Shadow of the Cat, 2021.
Directed by José María Cical.
Starring Danny Trejo, Peter O’Brien, Mónica Antonópulos, Clara Kovacic, and Guillermo Zapata.
Gato lives with his teenage daughter Emma and a small group of people on an isolated farm without phone or internet. But Emma, tempted by her curiosity, gets a mobile phone.
While those hoping to see a 77-year-old Danny Trejo blowing away supernatural beasties might be setting themselves up for disappointment with José María Cicala’s feature debut Shadow of the Cat, this beguilingly scattershot, fidgety genre-bending exercise prevails nevertheless.
Gato (Guillermo Zapata) lives on a remote farm with his teenage daughter Emma (Maite Lanata), where without even basic communications tools they’re entirely cut off from the outside world. But once Emma comes into possession of a phone, she’s contacted by a party claiming to be working on behalf of her mother, who her father claimed abandoned her in infancy. Infuriated, Emma heads off on a journey of self-discovery to reconnect with her mother, all while Gato and his best pal Sombra (Danny Trejo) race to rescue her from the grim fate she’s unknowingly heading towards.
This is far from your typical DTV Danny Trejo action flick, that’s for sure, instead delivering its genre-savvy horror thrills alongside a surprisingly diverse palette of moods and tones, including surprisingly sweet family drama and absurdist black comedy.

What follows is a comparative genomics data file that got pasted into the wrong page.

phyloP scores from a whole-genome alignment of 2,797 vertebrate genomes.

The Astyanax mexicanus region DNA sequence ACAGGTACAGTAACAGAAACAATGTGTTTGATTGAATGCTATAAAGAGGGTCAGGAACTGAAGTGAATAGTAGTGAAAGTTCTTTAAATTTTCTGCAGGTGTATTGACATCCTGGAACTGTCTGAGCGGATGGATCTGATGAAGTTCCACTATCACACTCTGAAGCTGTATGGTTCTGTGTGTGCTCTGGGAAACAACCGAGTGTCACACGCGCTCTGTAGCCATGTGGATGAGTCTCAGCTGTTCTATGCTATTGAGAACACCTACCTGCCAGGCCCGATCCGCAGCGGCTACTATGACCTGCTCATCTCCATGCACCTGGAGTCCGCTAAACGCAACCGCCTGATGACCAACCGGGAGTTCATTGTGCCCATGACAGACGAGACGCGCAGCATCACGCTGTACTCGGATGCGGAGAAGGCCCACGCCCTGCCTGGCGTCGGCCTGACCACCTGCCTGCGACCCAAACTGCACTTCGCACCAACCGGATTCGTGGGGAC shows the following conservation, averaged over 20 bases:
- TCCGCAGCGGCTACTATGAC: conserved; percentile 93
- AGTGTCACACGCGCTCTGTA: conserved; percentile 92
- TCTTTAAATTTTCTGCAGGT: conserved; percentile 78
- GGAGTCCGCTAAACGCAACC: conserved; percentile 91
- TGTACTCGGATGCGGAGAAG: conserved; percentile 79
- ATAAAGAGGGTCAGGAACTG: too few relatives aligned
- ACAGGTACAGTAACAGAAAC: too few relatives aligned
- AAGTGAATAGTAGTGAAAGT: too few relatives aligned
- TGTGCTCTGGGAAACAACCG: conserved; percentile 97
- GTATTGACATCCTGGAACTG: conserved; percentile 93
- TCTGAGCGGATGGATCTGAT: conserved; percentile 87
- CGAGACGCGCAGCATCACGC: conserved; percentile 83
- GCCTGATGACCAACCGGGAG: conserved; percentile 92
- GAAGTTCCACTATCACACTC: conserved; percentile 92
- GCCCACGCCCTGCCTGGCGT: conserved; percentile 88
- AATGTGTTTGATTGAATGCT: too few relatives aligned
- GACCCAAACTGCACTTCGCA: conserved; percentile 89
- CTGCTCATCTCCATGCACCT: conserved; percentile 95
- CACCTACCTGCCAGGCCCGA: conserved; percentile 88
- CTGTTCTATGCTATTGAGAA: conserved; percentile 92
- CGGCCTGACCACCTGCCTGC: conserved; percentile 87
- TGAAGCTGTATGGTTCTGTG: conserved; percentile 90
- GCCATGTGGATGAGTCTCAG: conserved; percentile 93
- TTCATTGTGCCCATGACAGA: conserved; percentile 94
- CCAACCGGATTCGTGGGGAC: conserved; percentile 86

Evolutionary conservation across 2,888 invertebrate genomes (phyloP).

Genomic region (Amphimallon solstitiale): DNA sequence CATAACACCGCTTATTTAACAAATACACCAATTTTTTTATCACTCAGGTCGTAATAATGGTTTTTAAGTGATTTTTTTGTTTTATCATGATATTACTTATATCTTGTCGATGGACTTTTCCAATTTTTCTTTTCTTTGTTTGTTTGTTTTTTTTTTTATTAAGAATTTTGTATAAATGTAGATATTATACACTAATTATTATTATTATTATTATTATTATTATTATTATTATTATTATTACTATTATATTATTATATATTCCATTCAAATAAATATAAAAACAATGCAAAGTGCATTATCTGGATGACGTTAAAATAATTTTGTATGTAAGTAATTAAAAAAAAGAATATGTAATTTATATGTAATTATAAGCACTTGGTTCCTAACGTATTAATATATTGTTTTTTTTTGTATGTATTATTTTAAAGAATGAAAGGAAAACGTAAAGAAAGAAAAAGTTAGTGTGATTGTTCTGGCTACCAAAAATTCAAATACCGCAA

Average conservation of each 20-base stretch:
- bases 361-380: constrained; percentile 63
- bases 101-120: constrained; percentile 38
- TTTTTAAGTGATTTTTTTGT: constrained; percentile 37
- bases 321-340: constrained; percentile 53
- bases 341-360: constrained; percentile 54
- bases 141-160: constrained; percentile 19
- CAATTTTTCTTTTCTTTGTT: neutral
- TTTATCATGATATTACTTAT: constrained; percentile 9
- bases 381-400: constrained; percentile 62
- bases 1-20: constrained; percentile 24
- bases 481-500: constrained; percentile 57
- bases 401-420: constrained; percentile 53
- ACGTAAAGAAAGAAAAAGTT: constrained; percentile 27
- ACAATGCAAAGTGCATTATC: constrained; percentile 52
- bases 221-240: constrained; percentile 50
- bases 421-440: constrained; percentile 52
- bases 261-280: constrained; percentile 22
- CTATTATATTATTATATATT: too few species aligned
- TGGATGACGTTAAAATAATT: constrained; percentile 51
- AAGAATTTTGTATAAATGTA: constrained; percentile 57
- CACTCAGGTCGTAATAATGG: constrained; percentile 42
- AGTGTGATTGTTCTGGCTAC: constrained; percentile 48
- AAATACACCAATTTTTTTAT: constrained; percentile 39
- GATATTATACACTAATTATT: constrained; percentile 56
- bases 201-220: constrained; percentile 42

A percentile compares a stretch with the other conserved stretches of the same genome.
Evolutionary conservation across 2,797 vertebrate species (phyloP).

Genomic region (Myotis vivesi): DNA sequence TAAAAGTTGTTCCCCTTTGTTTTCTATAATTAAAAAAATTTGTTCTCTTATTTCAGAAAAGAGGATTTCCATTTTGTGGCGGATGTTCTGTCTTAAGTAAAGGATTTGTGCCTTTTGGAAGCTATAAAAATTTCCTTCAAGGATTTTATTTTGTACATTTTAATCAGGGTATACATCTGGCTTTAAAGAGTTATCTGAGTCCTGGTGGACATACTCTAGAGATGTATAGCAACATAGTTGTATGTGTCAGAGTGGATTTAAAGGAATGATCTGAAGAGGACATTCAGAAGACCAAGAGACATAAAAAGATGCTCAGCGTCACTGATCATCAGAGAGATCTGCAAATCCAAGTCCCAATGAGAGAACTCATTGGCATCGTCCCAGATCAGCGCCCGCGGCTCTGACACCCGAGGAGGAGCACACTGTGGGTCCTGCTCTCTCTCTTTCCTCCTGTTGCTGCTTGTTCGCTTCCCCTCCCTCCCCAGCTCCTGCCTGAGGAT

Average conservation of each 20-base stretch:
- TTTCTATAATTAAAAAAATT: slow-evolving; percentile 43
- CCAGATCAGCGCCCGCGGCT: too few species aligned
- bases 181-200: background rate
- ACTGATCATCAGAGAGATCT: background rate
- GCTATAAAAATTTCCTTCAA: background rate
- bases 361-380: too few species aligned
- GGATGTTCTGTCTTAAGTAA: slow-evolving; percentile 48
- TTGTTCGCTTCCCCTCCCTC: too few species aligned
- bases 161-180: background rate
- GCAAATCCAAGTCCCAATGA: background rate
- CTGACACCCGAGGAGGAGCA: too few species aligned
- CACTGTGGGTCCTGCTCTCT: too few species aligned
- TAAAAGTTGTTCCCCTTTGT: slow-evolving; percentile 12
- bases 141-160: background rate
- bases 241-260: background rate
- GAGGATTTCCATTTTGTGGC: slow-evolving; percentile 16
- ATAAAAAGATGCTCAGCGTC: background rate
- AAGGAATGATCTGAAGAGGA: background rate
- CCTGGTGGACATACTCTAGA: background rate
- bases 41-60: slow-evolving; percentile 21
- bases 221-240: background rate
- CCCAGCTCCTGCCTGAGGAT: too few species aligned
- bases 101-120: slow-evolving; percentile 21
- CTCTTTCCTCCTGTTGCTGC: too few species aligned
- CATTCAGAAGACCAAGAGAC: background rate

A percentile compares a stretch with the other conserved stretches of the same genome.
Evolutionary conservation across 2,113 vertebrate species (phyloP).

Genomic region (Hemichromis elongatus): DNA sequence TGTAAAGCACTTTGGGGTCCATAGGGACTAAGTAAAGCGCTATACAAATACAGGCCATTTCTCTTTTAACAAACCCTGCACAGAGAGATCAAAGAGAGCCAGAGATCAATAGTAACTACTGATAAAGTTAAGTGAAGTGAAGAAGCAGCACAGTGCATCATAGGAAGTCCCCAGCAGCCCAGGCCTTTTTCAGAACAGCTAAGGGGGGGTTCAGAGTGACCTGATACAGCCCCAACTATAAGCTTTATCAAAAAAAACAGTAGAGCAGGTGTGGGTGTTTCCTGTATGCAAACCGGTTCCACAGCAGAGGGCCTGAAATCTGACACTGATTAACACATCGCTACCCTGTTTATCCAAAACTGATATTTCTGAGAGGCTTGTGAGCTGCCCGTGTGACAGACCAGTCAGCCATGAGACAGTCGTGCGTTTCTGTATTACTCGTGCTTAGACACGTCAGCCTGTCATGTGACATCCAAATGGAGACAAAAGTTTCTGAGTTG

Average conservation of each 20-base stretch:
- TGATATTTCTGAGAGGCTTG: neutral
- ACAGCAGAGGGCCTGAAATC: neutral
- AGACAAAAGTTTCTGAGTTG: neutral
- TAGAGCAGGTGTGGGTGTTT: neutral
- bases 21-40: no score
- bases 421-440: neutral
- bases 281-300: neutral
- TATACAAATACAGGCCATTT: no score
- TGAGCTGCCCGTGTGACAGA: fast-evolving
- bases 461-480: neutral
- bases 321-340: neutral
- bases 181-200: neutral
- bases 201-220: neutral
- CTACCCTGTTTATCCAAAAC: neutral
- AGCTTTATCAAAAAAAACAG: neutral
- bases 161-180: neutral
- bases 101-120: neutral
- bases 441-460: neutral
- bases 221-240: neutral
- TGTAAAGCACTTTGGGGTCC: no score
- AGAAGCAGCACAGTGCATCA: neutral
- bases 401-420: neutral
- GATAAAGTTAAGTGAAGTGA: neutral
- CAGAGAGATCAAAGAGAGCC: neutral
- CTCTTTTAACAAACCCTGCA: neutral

Cicala opts to cram the first half of the film with hefty flashbacks and cutaways, leavening a slow-burn build up to the more capital-letter genre elements. The precise nature of Gato and Emma’s past is gradually unfurled ahead of a full-tilt wacky survival horror-show of a third act. Neither gut-wrenching tension nor tonal consistency may be in great supply here, but some interesting locations, bizarre visuals, and fun narrative wrinkles ensure those waiting for more outlandish happenings get plenty to snack on.
Cicala’s film is also stylishly produced throughout, Martín Nico’s lensing taking full crisp advantage of the beautiful natural scenery and claustrophobic interiors of Emma’s mother’s fancy abode. The musical score, with contributions from Abril Cicala and Nahuel Maeso, sure is a hoot, employing amusingly diverse selections ranging from country to Carpenter-esque synths, to seemingly intentionally jarring effect at times.
But what keeps the only sometimes-coherent storytelling in check is the enthusiasm of the performances; most of the cast plays the material dead-straight, and impressively manages to get away with it. As troubled young Emma, Maite Lanata makes for a likeable protagonist we can easily root for on her self-imperiling journey, even if the sure star of the show is, of course, Danny Trejo.
Though Trejo does disappear for a few conspicuous patches throughout – especially during the later action sequences – he has a fair amount of screen time all in all, chewing through the wispy sage dialogue with his trademark gravelly tenor. Beyond philosophising about death and chatting up stewardesses, though, he gets an opportunity to sing briefly, and eventually teams up with a team of drag queens in his quest to help rescue Emma.
It may not always feel entirely contiguous, but it certainly leaves an impression – and a mostly positive one at that. Shadow of the Cat is charming nonsense – a fair attempt to inject some earnest emotion into a materially strange fantasy-horror romp.
Flickering Myth Rating – Film: ★ ★ ★ / Movie: ★ ★ ★
Shaun Munro – Follow me on Twitter for more film rambling.